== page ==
Thursday, February 16, 2006

Effective Communication Skills


Communication, such a basic function in daily interactions can sometimes be amazingly non-existent in personal and D/s relationships when disagreements or conflicts arise. When these situations happen, and they will from time to time, what is the best way to handle them without causing damage to the relationship?

I have listed a few examples of some ways to be an effective communicator that work for Me.

- Be a good listener – This is a vital part of any discussion but when there are disagreements, sometimes each person is too busy thinking about what to say next to truly pay consistent attention to what is being discussed. It takes a lot of hard work & practice to be a good listener but it is worth the effort in the end. When the other person feels that their concerns are being heard and understood, they may be more willing to accept an opposing view-point and be more open to reach a desired resolution to the conflict.

- Work on current issues and break the cross-complaining habit – Cross complaining happens when someone complains about something you have done and your emotional response is to verbally strake back and complain about something they may have done. For example: You have asked Your submissive to complete some task and it is still not finished 2 hours later. You complain that he is too slow and he responds by complaining that you didn’t give proper directions. This situation doesn’t create any good feelings and generally escalates into an argument in short order. Sassiness from a submissive is unacceptable but may happen and usually precludes some unstated problem. This is the time to have an open discussion about the current problem, not to just quarrel about other unrelated issues.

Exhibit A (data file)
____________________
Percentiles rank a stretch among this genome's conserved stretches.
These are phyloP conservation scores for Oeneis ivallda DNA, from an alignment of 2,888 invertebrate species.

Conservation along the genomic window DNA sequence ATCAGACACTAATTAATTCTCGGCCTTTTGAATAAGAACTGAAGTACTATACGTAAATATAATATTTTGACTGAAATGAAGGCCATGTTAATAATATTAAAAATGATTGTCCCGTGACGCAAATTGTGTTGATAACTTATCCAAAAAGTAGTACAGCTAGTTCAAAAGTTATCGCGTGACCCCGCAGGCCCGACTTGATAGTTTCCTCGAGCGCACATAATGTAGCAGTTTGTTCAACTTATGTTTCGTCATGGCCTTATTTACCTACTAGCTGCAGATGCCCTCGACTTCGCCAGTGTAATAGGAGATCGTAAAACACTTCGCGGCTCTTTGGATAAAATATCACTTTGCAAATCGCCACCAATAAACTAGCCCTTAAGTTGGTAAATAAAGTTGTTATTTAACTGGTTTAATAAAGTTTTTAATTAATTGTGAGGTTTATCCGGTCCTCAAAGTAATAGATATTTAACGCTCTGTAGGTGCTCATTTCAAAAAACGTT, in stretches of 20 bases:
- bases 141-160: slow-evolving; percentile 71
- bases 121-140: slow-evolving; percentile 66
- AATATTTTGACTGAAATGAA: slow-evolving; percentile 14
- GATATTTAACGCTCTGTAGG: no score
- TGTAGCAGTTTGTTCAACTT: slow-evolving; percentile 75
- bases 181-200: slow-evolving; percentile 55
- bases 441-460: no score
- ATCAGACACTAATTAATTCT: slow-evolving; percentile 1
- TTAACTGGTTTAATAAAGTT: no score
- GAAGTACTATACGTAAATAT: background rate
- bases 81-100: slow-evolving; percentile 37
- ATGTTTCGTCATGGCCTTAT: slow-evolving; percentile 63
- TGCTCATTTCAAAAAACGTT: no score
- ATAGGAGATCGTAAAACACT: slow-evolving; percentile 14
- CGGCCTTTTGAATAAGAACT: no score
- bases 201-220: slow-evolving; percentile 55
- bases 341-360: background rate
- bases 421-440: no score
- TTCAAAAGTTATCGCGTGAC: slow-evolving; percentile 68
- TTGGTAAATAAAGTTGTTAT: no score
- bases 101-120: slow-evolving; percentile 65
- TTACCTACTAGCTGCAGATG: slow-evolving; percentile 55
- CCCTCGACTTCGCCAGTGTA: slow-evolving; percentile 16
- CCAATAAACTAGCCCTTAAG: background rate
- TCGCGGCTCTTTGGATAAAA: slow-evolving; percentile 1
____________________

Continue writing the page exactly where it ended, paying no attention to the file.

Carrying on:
- Using the “I” message – If you treat people with love & respect, you will greatly reduce the amount of tension & stress in your relationships. Try to express your feelings when frustrated instead of just venting your emotions. (Limit any humiliation to the scenes you choose to play with your submissive).

- Use consistent verbal and non-verbal messages – Say what you mean, mean what you say and back it up with your body language. If you are saying something positive, make sure your tone of voice and facial expression matches what is being said. Only about 7% of communication skills are verbal. 38% is through vocal tone and volume and the remainder (a whole 55%) is through body movement. A gentle touch can make all the difference when You are trying to get Your point across to Your sub.

With practice, these few essential communication skills to assist your training may mean the difference between dealing with a disruptive, demanding sub verse developing a loving, devoted sub.

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